Concept First Blog

IT consultancy, web development, data analysis and application development

Upgrading OS X to Leopard

Having just returned from two holidays: Colorado with a motorbike (lovely people, stunning scenery) and Firenze with my lovely girlfriend (lovely people, stunning architecture and art) I decided to update my OS X partition to the new shiny leopard. Here are a couple of notes of how I got on, which is hopefully useful to anyone else doing the same.


Initially I chucked the disk in and just did an install, this installed the OS over the previous one. Everything seemed to work fine, except I had installed Java 1.6 beta from Apple, and this didn’t work in the new OS (see google for rants about 1.6 JVM not being supported). I needed a working Java for programs such as FreeMind. I tried to sort it out by changing symlinks in the system folders, uninstalling the beta, but basically just broke everything. I decided to reinstall the whole thing, which requires you to notice the ‘customise’ button on the installer, allowing you to request it clear the disk first (but usefully also allows you to not install various things like printer device drivers which saves you gigs of space !).

Having a new install, things definitely felt faster. I also booted into bootcamp, put in the 10.5 disk which installed the latest windows drivers for everything.

I got most of my development software sorted in an hour or so. The new OS seems to have lots of development tools built in (I installed the XCode package from the install disk as well), like subversion, ruby and even ruby on rails (saves on things to install via MacPorts)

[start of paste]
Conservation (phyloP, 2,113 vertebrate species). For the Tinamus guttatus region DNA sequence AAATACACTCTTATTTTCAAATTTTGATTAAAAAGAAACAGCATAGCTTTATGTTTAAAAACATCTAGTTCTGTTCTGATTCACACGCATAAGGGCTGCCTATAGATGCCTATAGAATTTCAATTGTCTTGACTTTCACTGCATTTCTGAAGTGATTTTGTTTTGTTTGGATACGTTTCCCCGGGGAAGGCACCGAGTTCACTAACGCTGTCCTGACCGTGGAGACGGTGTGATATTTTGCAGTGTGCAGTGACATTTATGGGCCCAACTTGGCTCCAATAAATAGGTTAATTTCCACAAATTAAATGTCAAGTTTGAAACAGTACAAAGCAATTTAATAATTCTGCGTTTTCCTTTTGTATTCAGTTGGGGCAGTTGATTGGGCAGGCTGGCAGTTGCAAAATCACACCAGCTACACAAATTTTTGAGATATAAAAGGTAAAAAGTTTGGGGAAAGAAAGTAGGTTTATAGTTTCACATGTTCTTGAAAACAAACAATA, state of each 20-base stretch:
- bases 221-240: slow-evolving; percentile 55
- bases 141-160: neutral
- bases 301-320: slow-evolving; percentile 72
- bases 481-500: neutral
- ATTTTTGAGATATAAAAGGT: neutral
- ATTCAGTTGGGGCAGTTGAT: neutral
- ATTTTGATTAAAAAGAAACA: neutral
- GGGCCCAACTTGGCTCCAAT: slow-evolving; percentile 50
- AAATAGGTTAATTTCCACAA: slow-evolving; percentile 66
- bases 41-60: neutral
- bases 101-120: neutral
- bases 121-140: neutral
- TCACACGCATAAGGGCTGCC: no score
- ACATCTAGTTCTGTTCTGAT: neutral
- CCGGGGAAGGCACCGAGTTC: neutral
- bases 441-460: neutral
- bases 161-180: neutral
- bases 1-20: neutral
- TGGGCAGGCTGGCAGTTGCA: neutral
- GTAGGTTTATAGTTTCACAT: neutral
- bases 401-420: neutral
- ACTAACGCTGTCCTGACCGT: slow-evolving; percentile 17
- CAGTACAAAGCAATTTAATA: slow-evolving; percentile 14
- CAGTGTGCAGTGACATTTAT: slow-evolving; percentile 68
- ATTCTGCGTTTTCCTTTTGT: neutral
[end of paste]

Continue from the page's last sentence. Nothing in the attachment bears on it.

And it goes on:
When you buy a Mac, it comes with the iLife software (iPhoto, iDVD and all that) but an OS upgrade doesn’t contain them, so I reinstalled iPhoto from my 10.4 disks which worked fine.


To get Parallels working I had a look on google and people recommended running the newly released Beta 5540 (your license will work fine with this, no need for beta license) – find it here. I installed it, it detected my bootcamp partition, but trying to run it caused an immediate OS X crash. I restarted the machine any everything was fine. Or so I thought.

Next time I logged into windows I got an error immediately after entering my log in details: A problem is preventing Windows from accurately checking the license for this computer. Error code: 0x80070002, followed by an immediate logout. I tried both Parallels and Bootcamp and the same issue on both ! A Microsoft kb describes this as related to an issue in Windows paranoid licensing checks. Other similar issues seemed related the use of Volume Licensing keys (I use our company’s VL keys for my windows machines) – I tried the suggested fixes but no help. After lots of messing around, I found a post on the interweb that suggested it was an issue with some files in system32, oembios.*. Looking at these 3 files, they had change dates in the last 24 hours. A copy of the files from another XP SP2 installation fixed the issue (via Safemode and a USB key) , returning change dates back to 2004, got everything working perfectly again.

No idea what broke these files, whether it was Parallels, Bootcamp drivers or something else ?

Another oddity, to fix windows to run in both Parallels and Bootcamp, I had to apply the fix once in each mode (which is really weird – somehow related to the use of different hardware configurations to allow parallels to do its magic – anybody understand how this works ??)


The only other issue I have come across was that once connected to a VPN (to a windows 2000 server), DNS lookups on my Mac were really slow (like 20s). Looking on the net, there were suggestions that the resolver stack had changed slightly in the new OS, and may be working badly with old routers / dns servers in some way. Adding my local DNS server to the VPN’s DNS settings (under Advanced in Network system preferences) seems to have done the trick though.

Now having everything working fine and dandy, there’s no excuse for putting off actual useful work, how disappointing ;–)